GEORGE Arthur has played anywhere between 1000 and 1200 bowls matches in pennant competition. His son Glenn has clocked up about 300.
Between them, they make up half of one of Avenue’s four Ballarat Geelong premier division teams. It was last year the pair decided to sit down and work out how many pennant matches George, 72, had actually played. They agreed the number might be closer to 1200.
“It’s hard to get the figures because a bowls season might be 18 games or more, plus finals, so I would have played somewhere over 1000 pennant matches over those 50 years. It may be closer to 1200 matches,” George says. “I started playing bowls when I was 22. This is my 50th year and I celebrate it by just playing more bowls.
“When I started playing no one my age played bowls. I reckon I started the whole family off. There was a bowls club over our side fence when we lived in Bankstown in Sydney. After I went over the fence to play, my father, my elder brother and my mother also started playing bowls.”
That started a lifelong love of the game which is now being passed from generation to generation. Over his 50 years, George estimates he has won close to 100 championships at club, district and state level.
After playing in New South Wales and Queensland, George moved to Bacchus Marsh in 1989, and joined Bacchus Marsh Bowling Club. He joined Avenue six years ago and was president in his first year at the club.
Given George’s passion for the sport, it was perhaps inevitable son Glenn would also also play. When Glenn moved to Bacchus Marsh in 1996 he joined his father at the Bacchus Marsh Bowls Club, and followed him to Avenue.
“All I can remember as a kid was dad playing bowls,” Glenn, now 51, says. “When I came down and dad was at Bacchus Marsh, I started playing it a bit more seriously. We’ve played together ever since.”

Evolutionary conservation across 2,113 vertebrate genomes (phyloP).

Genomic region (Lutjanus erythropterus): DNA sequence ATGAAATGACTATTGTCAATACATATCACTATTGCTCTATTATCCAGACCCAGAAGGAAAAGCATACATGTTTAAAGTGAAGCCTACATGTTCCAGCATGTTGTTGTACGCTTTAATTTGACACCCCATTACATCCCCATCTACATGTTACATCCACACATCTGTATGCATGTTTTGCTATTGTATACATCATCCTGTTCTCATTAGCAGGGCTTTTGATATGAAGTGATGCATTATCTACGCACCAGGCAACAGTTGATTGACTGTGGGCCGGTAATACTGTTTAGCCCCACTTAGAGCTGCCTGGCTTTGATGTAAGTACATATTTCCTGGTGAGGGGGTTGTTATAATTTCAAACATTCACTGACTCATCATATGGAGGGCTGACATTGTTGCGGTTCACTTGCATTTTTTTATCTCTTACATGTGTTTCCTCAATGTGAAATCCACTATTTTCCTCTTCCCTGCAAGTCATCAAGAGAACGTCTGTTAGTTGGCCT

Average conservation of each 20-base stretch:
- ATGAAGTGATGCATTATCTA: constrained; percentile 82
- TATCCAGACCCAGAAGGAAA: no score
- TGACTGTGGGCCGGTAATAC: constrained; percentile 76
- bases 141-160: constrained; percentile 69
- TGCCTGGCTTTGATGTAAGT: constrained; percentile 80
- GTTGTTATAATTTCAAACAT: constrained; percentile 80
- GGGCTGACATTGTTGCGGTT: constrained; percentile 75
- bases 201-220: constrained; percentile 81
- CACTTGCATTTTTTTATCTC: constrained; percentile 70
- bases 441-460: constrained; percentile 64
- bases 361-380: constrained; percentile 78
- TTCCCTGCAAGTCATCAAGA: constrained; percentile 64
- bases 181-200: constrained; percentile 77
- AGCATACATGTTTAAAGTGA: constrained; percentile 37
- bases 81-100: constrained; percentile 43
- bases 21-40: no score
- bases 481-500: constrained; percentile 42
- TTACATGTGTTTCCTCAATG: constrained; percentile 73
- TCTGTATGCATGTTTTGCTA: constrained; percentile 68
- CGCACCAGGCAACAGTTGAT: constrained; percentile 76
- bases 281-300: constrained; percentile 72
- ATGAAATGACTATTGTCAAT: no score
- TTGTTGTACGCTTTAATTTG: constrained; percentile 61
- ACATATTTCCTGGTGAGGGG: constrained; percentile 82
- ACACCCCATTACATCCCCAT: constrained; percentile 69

It didn’t take long for Arthur junior to make his mark.
“I could see his quality as a player so I coached him,” George says. “In his second year he was already in division one, and probably in his third season he was a skipper.”
While at Bacchus Marsh, Glenn and George, along with Rod Keith and Leo Sizeland, went all the way from the district fours right up the state play-offs at Corowa and made the semi-finals. There is now effectively a fourth generation of Arthur bowler. Glenn’s son is Tanner Dickson-Arthur, now at Sebastopol.
During the Arthurs’ time at Avenue, the club has grown in strength, and has had success in a lot of divisions.
George says Avenue thrives on being a Bacchus Marsh club in the Ballarat District Bowls Division.
“To me, we’re like a West Coast or Freo in that very second week we have to travel,” he says. “The club seems to be able to take that into its stride and I think that makes us a tighter group.
“We want to win premier division. My warning to the rest of the comp is don’t think you are having an easy game against Avenue this week. Because we are in it to win it.”